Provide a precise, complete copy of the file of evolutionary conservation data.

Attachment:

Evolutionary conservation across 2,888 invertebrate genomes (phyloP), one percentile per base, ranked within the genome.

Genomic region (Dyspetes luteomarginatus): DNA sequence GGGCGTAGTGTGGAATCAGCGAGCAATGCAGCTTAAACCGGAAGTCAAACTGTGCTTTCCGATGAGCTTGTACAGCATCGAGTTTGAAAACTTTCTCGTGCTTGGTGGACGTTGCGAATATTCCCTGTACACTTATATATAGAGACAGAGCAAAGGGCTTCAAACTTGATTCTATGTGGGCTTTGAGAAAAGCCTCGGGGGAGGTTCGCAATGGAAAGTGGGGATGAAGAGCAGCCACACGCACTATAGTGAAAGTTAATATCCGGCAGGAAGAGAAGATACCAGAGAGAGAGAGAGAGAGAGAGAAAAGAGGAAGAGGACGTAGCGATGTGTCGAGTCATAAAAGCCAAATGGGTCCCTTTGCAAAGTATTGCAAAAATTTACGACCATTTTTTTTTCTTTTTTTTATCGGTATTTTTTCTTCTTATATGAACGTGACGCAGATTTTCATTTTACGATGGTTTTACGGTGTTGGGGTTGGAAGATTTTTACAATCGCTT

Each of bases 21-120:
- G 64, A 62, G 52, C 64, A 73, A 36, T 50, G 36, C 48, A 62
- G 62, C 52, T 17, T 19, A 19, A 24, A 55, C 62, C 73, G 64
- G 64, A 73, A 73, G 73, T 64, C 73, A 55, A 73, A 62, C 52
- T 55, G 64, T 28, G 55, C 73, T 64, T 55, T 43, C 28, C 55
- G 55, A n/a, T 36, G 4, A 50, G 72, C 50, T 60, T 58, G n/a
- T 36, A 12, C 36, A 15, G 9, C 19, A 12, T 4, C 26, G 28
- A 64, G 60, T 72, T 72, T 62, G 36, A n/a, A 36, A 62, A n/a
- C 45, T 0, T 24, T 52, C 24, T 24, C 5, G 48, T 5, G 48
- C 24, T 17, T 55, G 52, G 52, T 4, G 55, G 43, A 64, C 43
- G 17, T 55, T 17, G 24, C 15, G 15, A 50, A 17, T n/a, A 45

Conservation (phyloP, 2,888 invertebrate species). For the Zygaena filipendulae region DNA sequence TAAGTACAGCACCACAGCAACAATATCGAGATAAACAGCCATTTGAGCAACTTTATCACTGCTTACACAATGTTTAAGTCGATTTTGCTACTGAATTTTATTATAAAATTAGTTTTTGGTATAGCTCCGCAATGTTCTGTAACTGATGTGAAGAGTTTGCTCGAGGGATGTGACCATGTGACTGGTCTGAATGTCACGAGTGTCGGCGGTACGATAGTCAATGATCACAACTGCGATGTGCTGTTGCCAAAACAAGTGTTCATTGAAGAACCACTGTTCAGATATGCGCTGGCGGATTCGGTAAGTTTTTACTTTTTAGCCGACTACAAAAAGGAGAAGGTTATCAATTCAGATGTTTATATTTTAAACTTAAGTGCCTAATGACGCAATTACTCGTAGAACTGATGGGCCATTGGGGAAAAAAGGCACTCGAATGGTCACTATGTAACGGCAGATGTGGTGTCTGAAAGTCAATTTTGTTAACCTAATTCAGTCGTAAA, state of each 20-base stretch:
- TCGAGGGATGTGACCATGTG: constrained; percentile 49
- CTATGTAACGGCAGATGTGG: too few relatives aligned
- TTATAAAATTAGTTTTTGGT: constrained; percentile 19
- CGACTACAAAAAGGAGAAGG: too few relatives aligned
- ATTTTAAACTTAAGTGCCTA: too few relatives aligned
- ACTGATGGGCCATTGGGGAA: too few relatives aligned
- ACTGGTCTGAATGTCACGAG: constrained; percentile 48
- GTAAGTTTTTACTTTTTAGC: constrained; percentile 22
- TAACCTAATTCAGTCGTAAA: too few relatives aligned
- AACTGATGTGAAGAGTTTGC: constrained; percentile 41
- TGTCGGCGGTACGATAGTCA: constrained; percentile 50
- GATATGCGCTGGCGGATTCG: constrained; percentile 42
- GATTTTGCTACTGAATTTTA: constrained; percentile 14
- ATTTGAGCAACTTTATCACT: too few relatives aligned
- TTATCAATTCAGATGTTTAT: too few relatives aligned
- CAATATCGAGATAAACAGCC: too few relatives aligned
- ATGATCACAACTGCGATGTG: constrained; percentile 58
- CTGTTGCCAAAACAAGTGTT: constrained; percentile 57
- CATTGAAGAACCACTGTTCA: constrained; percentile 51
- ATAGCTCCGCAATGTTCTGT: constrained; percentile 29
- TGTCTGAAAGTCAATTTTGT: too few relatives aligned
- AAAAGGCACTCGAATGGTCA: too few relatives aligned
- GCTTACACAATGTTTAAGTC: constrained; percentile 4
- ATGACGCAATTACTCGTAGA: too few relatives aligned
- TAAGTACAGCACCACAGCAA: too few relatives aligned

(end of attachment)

Evolutionary conservation across 2,888 invertebrate genomes (phyloP), one percentile per base, ranked within the genome.

Genomic region (Dyspetes luteomarginatus): DNA sequence GGGCGTAGTGTGGAATCAGCGAGCAATGCAGCTTAAACCGGAAGTCAAACTGTGCTTTCCGATGAGCTTGTACAGCATCGAGTTTGAAAACTTTCTCGTGCTTGGTGGACGTTGCGAATATTCCCTGTACACTTATATATAGAGACAGAGCAAAGGGCTTCAAACTTGATTCTATGTGGGCTTTGAGAAAAGCCTCGGGGGAGGTTCGCAATGGAAAGTGGGGATGAAGAGCAGCCACACGCACTATAGTGAAAGTTAATATCCGGCAGGAAGAGAAGATACCAGAGAGAGAGAGAGAGAGAGAGAAAAGAGGAAGAGGACGTAGCGATGTGTCGAGTCATAAAAGCCAAATGGGTCCCTTTGCAAAGTATTGCAAAAATTTACGACCATTTTTTTTTCTTTTTTTTATCGGTATTTTTTCTTCTTATATGAACGTGACGCAGATTTTCATTTTACGATGGTTTTACGGTGTTGGGGTTGGAAGATTTTTACAATCGCTT

Each of bases 21-120:
- G 64, A 62, G 52, C 64, A 73, A 36, T 50, G 36, C 48, A 62
- G 62, C 52, T 17, T 19, A 19, A 24, A 55, C 62, C 73, G 64
- G 64, A 73, A 73, G 73, T 64, C 73, A 55, A 73, A 62, C 52
- T 55, G 64, T 28, G 55, C 73, T 64, T 55, T 43, C 28, C 55
- G 55, A n/a, T 36, G 4, A 50, G 72, C 50, T 60, T 58, G n/a
- T 36, A 12, C 36, A 15, G 9, C 19, A 12, T 4, C 26, G 28
- A 64, G 60, T 72, T 72, T 62, G 36, A n/a, A 36, A 62, A n/a
- C 45, T 0, T 24, T 52, C 24, T 24, C 5, G 48, T 5, G 48
- C 24, T 17, T 55, G 52, G 52, T 4, G 55, G 43, A 64, C 43
- G 17, T 55, T 17, G 24, C 15, G 15, A 50, A 17, T n/a, A 45

Conservation (phyloP, 2,888 invertebrate species). For the Zygaena filipendulae region DNA sequence TAAGTACAGCACCACAGCAACAATATCGAGATAAACAGCCATTTGAGCAACTTTATCACTGCTTACACAATGTTTAAGTCGATTTTGCTACTGAATTTTATTATAAAATTAGTTTTTGGTATAGCTCCGCAATGTTCTGTAACTGATGTGAAGAGTTTGCTCGAGGGATGTGACCATGTGACTGGTCTGAATGTCACGAGTGTCGGCGGTACGATAGTCAATGATCACAACTGCGATGTGCTGTTGCCAAAACAAGTGTTCATTGAAGAACCACTGTTCAGATATGCGCTGGCGGATTCGGTAAGTTTTTACTTTTTAGCCGACTACAAAAAGGAGAAGGTTATCAATTCAGATGTTTATATTTTAAACTTAAGTGCCTAATGACGCAATTACTCGTAGAACTGATGGGCCATTGGGGAAAAAAGGCACTCGAATGGTCACTATGTAACGGCAGATGTGGTGTCTGAAAGTCAATTTTGTTAACCTAATTCAGTCGTAAA, state of each 20-base stretch:
- TCGAGGGATGTGACCATGTG: constrained; percentile 49
- CTATGTAACGGCAGATGTGG: too few relatives aligned
- TTATAAAATTAGTTTTTGGT: constrained; percentile 19
- CGACTACAAAAAGGAGAAGG: too few relatives aligned
- ATTTTAAACTTAAGTGCCTA: too few relatives aligned
- ACTGATGGGCCATTGGGGAA: too few relatives aligned
- ACTGGTCTGAATGTCACGAG: constrained; percentile 48
- GTAAGTTTTTACTTTTTAGC: constrained; percentile 22
- TAACCTAATTCAGTCGTAAA: too few relatives aligned
- AACTGATGTGAAGAGTTTGC: constrained; percentile 41
- TGTCGGCGGTACGATAGTCA: constrained; percentile 50
- GATATGCGCTGGCGGATTCG: constrained; percentile 42
- GATTTTGCTACTGAATTTTA: constrained; percentile 14
- ATTTGAGCAACTTTATCACT: too few relatives aligned
- TTATCAATTCAGATGTTTAT: too few relatives aligned
- CAATATCGAGATAAACAGCC: too few relatives aligned
- ATGATCACAACTGCGATGTG: constrained; percentile 58
- CTGTTGCCAAAACAAGTGTT: constrained; percentile 57
- CATTGAAGAACCACTGTTCA: constrained; percentile 51
- ATAGCTCCGCAATGTTCTGT: constrained; percentile 29
- TGTCTGAAAGTCAATTTTGT: too few relatives aligned
- AAAAGGCACTCGAATGGTCA: too few relatives aligned
- GCTTACACAATGTTTAAGTC: constrained; percentile 4
- ATGACGCAATTACTCGTAGA: too few relatives aligned
- TAAGTACAGCACCACAGCAA: too few relatives aligned